Samhain, the Pooka, and Mrs. Muir

Samhain (pronounced saw-hin) is the Celtic day when the division between this world and the Otherworld is thinnest. In the Celtic calendar, Samhain begins at sunset October 31st.  During Samhain, the creatures of the Otherworld, ghosts, faeries, and other supernatural beings, are able to cross into this world more easily.  One such creature is the Pooka, a shapeshifter, who can appear in any number of guises: a horse, a donkey, a bull, a goat, or an eagle. And, of course, a giant white rabbit.


The most familiar Pooka is Harvey, the constant companion of the ever tipsy Elwood P. Dowd. Harvey is a benevolent Pooka and solves everyone’s problems. Two love stories are nurtured. An attempt to institutionalize Elwood is defeated. And Dr. Chumley is transported to the mystic paradise of Akron, Ohio. Not incidentally, Harvey was written by Irish-American Mary Agnes McDonough Coyle (“fine Irish name” my grandmother would have said). This comedy of errors is the epitome of deux ex machina but to the Irish, the supernatural is neither remote nor a contrivance.

One of my favorite ghost stories is the Ghost and Mrs. Muir by Wexford writer Josephine Leslie writing under the name R.A. Dick. It’s not a mystery, I admit, but it is relevant to the Mysteristas. It is a story about a woman writer in a man’s world trying to get published. If you Mrs. Muirhaven’t seen it lately, give it a watch. You’ll see humor you hadn’t notice before.

More examples of Irish ghost stories include: Ghosts of Belfast written by Belfast writer Stuart Neville (Soho, 2010), the story of a modern day IRA (retired) hitman haunted by the ghosts of those he killed.  Are the real ghosts or is he mad? Does it matter? In Whisperers by Dublin writer John Connolly (Atria, 2010), Iraqi antiquities are stolen and traded by American veterans thus invoking some very dark forces who do not necessarily adhere to our sense of justice.

What is amazing about these contemporary writers is how they incorporate the supernatural without destroying suspension of disbelief and without crossing into horror or fantasy. They simply write contemporary thrillers in which some of the characters aren’t human.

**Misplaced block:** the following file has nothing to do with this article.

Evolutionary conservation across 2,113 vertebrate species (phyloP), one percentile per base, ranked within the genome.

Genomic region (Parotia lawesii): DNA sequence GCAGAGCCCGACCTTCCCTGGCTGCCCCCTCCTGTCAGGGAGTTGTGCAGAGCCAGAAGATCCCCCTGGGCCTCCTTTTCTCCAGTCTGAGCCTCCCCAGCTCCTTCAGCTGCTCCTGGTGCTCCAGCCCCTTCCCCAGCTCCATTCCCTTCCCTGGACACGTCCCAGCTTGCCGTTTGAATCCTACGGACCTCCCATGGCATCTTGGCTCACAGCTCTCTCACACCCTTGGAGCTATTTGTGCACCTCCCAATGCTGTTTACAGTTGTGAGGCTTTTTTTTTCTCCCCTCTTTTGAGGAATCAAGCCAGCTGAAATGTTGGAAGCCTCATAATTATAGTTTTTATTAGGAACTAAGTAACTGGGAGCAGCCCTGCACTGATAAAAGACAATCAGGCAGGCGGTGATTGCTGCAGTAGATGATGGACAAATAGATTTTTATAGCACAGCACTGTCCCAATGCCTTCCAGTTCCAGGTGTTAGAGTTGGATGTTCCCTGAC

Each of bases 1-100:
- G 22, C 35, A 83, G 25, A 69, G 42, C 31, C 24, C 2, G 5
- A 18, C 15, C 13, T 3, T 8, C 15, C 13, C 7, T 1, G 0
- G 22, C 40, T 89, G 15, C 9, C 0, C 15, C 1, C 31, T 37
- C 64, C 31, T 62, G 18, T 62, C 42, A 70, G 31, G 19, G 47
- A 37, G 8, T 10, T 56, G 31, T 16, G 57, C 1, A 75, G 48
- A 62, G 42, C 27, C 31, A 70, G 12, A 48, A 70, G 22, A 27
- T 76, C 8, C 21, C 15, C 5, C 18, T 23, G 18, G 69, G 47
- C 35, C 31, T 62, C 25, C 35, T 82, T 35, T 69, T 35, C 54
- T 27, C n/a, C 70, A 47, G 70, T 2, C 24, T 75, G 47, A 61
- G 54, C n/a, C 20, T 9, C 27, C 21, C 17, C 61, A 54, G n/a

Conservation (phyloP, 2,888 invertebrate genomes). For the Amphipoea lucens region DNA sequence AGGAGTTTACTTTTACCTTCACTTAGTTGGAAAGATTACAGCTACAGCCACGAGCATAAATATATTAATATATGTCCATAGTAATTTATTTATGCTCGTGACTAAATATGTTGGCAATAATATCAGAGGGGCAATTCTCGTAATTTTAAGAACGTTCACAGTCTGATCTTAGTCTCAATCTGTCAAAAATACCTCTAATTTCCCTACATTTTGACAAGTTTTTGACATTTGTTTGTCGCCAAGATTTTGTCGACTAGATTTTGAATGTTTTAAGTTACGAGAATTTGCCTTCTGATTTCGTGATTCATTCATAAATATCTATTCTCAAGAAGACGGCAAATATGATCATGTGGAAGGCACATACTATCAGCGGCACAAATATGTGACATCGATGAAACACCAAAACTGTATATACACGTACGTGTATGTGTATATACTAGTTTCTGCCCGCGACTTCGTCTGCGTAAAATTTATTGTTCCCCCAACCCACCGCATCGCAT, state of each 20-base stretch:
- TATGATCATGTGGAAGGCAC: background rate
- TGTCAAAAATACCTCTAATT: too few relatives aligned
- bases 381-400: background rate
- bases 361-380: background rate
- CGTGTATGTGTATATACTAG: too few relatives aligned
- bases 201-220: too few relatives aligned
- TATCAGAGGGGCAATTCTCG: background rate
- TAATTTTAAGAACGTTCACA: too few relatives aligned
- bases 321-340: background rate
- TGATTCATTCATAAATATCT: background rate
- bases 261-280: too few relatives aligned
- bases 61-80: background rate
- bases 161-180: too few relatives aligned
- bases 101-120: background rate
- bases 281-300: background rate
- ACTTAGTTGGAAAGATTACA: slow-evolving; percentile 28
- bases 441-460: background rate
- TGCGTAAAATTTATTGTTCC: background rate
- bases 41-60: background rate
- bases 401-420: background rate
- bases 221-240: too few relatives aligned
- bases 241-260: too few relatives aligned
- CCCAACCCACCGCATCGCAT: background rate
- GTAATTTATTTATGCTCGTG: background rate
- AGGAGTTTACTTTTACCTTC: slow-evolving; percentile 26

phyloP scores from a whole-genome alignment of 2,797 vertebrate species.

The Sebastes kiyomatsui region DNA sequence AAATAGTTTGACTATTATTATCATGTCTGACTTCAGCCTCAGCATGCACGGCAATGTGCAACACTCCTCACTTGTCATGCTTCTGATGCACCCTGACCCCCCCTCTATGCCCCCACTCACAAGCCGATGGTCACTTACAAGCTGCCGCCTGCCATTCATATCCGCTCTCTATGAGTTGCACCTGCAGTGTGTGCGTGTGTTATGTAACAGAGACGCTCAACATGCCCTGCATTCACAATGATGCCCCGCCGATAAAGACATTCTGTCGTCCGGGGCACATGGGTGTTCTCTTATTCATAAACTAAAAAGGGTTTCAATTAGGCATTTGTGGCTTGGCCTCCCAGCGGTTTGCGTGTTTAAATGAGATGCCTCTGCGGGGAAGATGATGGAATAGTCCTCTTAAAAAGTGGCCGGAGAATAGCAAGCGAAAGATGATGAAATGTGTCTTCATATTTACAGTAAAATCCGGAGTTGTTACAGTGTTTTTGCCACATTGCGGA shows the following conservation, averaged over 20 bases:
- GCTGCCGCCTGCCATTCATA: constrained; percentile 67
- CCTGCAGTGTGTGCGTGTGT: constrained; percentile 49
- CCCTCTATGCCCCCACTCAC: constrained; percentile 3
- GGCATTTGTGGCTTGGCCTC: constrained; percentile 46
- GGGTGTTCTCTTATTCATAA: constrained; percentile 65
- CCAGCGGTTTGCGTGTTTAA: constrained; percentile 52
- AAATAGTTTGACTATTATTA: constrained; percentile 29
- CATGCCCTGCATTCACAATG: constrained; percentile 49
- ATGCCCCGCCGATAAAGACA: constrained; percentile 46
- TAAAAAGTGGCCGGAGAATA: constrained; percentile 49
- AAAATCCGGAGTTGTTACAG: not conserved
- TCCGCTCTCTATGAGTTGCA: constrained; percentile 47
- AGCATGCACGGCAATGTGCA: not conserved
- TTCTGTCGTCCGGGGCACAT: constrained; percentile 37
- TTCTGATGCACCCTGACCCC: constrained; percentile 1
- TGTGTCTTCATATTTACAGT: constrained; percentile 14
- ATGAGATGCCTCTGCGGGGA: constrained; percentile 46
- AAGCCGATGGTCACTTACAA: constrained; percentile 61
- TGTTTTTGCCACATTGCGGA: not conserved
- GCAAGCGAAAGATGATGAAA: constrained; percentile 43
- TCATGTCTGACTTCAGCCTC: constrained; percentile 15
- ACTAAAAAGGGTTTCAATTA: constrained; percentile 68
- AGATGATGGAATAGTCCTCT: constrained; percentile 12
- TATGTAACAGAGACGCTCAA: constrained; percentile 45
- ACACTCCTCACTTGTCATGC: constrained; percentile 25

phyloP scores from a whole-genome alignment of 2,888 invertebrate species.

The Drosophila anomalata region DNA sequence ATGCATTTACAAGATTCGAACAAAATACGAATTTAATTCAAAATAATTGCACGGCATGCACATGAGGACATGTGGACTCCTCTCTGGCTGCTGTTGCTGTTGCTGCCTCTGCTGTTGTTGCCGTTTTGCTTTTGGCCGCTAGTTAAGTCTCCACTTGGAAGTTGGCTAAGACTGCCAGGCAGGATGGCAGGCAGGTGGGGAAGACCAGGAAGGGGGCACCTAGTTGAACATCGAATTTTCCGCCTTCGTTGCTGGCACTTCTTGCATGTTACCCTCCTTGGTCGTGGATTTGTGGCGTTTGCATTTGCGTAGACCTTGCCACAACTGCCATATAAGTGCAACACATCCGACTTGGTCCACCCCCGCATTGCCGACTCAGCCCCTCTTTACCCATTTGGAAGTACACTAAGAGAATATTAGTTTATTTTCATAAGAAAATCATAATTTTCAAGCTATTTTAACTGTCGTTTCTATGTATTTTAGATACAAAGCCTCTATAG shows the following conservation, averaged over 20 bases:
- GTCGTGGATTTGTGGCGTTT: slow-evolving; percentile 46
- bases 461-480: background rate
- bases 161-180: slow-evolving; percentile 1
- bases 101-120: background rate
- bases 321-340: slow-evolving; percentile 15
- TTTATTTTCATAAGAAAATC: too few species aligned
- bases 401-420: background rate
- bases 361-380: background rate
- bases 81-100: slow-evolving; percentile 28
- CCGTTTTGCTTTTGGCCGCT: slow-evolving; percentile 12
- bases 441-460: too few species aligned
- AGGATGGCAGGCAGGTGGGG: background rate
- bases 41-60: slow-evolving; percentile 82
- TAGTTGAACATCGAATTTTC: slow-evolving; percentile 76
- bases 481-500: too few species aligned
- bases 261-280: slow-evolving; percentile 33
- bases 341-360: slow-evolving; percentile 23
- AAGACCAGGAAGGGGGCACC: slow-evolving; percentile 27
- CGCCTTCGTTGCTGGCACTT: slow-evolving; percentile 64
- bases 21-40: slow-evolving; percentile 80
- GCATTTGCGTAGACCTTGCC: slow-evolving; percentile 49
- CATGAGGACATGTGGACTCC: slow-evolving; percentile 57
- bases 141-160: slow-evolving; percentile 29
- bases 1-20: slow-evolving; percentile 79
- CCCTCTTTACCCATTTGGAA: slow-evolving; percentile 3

Sure, no problem.

I wrote a ghost story the other day. Just for me and my writing group. Maybe it’ll morph into a book idea someday. Maybe not.

So lovely Mysteristas, do you have a favorite ghost story? Have you written one?


12 thoughts on “Samhain, the Pooka, and Mrs. Muir”

  1. I find it very hard to avoid at least a bit of the supernatural in my writing (could be due to Irish ancestry; I don’t know, but I just finished writing a romance that deals somewhat with Irish troubles 200 years ago. It was one of those books one just has to write). I don’t have a favorite ghost story, but I will have a look at the ones you mentioned. I did write a ghost story, though — entirely unintentionally, as it was supposed to be a romance/mystery, but the ghost showed up and I liked her a lot, so kept her. It’s called The Christmas Knot, and it’s a slightly Gothic Regency mystery novella.

    Liked by 1 person

  2. “The mystic paradise of Akron, Ohio.” Hee-hee! The Irish seem to have a rich folklore of supernatural stories. Maybe the Irish countryside is just a perfect backdrop to it. I haven’t watch “The Ghost and Mrs. Muir” in a long time. Perhaps I should remedy that.

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  3. I love ghost stories! My first published story was a ghost story that I wrote about a local legend. It seemed real to me because it was part of our family’s storytelling culture. Because these stories tend to be very dark, I use a pen name for them (Minta Monroe). Minta has another dark ghost story coming out next year for Halloween.

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  4. Yes, in fact I just put The Christmas Knot up for pre-order on Amazon (but I have to change the cover, which doesn’t work well in thumbnail size). It first came out in a boxed set earlier this year.

    When I was visiting in Northern Ireland (Derry), a friend there had a local librarian compile a list of ghost sightings in the area. There were plenty!

    Sue/Minta, I will look up your stories. 🙂

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  5. I am not a big reader of ghost stories. I think my reading tastes were molded by reading stories where the “ghost” was so extreme that the whole thing seemed comical, and not in an entertaining way. But yet, everyone has different interests and tastes in books. That is why there are so many different characters, books, writers, and topics. That’s fine with me, Write on!

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  6. This is very interesting. I remember watching THE GHOST AND MRS. MUIR on tv. Also love the film GHOST, though that was more rom com, basically, wasn’t it?

    And I want to read your ghost story someday (tell us when you publish it)!

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  7. Pookas… they always gave me the wee bee-jeebies, the cat ones and horses are famous in Ireland. I love the Ghost and Mrs. Muir, book isn’t as good as the movie, which is romantic and funny. I’ve written a couple of ghost stories in my Regency romance series, The Honorable Gentlemen. Nice article, I enjoyed it. 😉

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